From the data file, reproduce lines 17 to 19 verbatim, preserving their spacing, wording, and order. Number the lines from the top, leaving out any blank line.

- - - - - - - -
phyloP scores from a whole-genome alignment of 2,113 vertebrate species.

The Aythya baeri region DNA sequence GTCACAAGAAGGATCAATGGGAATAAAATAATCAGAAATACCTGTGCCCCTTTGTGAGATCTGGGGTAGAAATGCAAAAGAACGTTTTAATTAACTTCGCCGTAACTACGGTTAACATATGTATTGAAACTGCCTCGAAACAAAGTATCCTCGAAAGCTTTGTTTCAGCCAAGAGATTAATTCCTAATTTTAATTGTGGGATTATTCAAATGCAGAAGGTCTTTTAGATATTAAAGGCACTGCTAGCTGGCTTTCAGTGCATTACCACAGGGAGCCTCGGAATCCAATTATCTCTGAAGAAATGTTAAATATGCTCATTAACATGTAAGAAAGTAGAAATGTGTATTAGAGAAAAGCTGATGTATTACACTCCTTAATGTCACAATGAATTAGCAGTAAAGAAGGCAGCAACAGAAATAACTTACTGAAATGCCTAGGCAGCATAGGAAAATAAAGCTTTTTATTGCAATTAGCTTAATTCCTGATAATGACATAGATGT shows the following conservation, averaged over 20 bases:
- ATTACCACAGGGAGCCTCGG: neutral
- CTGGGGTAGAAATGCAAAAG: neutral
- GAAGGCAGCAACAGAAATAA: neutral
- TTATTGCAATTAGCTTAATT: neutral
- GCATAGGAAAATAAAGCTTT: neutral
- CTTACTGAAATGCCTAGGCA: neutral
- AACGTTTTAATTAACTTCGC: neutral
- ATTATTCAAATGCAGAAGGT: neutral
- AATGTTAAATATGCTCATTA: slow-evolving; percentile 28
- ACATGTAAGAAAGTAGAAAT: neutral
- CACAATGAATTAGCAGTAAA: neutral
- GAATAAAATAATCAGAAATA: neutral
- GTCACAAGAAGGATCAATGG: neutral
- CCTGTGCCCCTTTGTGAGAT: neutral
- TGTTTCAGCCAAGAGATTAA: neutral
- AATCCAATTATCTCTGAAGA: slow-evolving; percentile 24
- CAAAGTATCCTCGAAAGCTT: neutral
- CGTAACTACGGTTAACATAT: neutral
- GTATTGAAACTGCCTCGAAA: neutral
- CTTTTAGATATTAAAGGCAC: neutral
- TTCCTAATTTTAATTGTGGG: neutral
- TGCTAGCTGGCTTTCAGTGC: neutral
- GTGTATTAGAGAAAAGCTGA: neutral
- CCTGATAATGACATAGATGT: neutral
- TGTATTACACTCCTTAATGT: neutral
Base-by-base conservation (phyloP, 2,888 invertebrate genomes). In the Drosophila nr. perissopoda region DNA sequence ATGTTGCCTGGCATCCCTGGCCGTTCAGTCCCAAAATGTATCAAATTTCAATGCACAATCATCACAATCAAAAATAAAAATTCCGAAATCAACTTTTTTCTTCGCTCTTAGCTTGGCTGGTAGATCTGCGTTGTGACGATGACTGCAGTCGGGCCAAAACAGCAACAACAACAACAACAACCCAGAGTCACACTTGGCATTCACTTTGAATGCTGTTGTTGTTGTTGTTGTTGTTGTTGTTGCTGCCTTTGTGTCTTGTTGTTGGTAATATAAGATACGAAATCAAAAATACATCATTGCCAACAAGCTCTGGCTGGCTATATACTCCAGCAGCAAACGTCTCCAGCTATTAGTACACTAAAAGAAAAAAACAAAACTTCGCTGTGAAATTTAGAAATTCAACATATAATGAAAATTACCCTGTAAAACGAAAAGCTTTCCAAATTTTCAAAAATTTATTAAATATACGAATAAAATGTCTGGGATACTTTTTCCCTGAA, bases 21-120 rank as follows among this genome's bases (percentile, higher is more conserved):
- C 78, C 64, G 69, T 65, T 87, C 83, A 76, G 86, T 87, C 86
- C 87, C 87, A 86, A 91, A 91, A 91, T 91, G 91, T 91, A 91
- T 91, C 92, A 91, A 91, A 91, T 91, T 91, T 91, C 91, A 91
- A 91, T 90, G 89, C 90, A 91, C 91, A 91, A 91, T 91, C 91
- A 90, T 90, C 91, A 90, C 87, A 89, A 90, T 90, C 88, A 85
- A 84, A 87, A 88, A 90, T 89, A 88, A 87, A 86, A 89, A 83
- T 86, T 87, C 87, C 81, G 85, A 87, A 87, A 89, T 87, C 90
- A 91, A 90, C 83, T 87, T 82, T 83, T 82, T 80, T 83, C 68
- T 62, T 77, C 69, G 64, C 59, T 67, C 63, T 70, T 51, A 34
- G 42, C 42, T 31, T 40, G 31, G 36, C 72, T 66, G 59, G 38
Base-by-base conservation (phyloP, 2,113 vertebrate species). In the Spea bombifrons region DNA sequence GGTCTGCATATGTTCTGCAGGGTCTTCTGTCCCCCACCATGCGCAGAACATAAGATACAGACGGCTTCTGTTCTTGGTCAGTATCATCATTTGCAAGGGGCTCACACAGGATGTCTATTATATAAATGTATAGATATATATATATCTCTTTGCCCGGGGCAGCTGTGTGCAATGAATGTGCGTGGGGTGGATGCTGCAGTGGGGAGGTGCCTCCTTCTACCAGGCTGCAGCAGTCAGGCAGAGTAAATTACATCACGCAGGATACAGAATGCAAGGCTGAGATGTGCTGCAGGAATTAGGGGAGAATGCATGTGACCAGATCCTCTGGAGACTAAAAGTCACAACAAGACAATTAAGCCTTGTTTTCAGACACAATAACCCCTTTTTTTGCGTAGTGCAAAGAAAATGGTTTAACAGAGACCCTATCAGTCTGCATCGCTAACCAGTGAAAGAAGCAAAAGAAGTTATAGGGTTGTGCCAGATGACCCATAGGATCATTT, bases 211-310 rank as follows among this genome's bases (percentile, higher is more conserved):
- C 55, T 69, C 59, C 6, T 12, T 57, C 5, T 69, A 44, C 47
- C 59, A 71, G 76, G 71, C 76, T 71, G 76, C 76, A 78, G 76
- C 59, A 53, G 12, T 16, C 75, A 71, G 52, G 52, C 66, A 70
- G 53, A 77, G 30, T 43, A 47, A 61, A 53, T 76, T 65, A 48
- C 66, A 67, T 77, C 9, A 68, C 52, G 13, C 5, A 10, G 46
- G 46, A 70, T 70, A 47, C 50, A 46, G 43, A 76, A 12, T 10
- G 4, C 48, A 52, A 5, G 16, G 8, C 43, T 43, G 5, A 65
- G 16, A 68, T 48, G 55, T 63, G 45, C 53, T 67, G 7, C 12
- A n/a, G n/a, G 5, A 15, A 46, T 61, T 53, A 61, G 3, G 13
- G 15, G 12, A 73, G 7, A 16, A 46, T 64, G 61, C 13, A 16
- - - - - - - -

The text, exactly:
- TGTTTCAGCCAAGAGATTAA: neutral
- AATCCAATTATCTCTGAAGA: slow-evolving; percentile 24
- CAAAGTATCCTCGAAAGCTT: neutral